Report: Cavaliers GM passed on trading for Corey Brewer, hopes to add defensive big man instead

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The Cavaliers are underwhelming at best to this point of the season, sitting at just 15-10 in the dreadful Eastern Conference and not looking nearly as dominant as many projected when the latest iteration of a super-team centered around LeBron James was assembled this past summer.

Corey Brewer would have been a nice complementary piece, a capable wing defender who is as athletic as they come, and who can also get loose for an offensive outburst at times.

Brewer was on the market, but Cleveland GM David Griffin passed.

The Rockets swooped in and traded for Brewer, while Griffin decided that trying to add a defensive big man down the road is a more important piece that would fill a more pressing need.

From Terry Pluto of the Cleveland Plain Dealer (via HoopsHype):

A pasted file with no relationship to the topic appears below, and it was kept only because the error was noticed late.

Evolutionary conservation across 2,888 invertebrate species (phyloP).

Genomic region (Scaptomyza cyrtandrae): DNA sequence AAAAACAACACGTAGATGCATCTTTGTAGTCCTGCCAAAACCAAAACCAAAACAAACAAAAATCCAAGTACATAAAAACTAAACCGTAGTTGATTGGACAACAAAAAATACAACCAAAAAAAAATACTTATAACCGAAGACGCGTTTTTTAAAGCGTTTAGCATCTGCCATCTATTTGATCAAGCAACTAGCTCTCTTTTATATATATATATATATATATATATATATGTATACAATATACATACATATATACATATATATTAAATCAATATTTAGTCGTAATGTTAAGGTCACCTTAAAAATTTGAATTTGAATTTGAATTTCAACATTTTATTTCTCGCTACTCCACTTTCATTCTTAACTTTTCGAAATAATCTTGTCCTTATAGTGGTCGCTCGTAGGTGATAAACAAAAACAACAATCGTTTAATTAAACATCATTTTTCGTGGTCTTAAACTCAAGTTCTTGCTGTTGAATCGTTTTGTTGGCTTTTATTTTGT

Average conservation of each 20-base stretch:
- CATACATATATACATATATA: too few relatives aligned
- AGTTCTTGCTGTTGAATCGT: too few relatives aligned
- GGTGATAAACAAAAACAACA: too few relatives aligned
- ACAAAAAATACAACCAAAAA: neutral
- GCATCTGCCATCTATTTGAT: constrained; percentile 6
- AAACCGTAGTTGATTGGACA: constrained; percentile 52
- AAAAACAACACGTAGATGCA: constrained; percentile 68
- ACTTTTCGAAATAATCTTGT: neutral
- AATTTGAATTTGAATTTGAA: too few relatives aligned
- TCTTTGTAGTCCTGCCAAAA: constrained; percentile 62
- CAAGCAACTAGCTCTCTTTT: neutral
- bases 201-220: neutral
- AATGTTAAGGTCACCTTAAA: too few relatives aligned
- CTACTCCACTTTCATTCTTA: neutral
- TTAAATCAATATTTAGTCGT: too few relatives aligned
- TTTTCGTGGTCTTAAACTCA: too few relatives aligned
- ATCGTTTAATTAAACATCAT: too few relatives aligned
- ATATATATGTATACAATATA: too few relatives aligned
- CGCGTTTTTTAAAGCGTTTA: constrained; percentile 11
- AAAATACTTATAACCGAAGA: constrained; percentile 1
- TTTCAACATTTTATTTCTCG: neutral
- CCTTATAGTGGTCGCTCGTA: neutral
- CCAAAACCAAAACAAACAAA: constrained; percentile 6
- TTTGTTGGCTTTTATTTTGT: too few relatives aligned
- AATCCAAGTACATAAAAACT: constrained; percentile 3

Cavs General Manager David Griffin did not seriously consider trading for Corey Brewer. He wanted to hang on to his $5.3 million trade exception. A major problem was Minnesota wanting two upper level second-round picks. The Cavs didn’t have those. Nor were the Cavs willing to trade their future first-round pick (protected and belonging to Memphis) …

Griffin has decided to wait, his goal being to add another big man — one who can block some shots and rebound. The trading deadline is February 19, and there may be some big men available close to the deadline.

If Griffin had made a strong bid for Brewer, that would have been the Cavs main in-season move. The salary cap would have prevented most other deals. The trade option is the key because it allows a team to get rid of a contract (as Minnesota did with Brewer), but not take back much money.

Griffin is correct in that the Cavaliers desperately need to improve their defense; they’re tied with the (expletive) Pistons for 23rd in the league in defensive efficiency.

Brewer would have helped in that regard, but it’s really all about lineup machinations. And at this point, 25 games into the season, Griffin believes his team needs more help in the paint than it does on the wing to fix its woeful defense.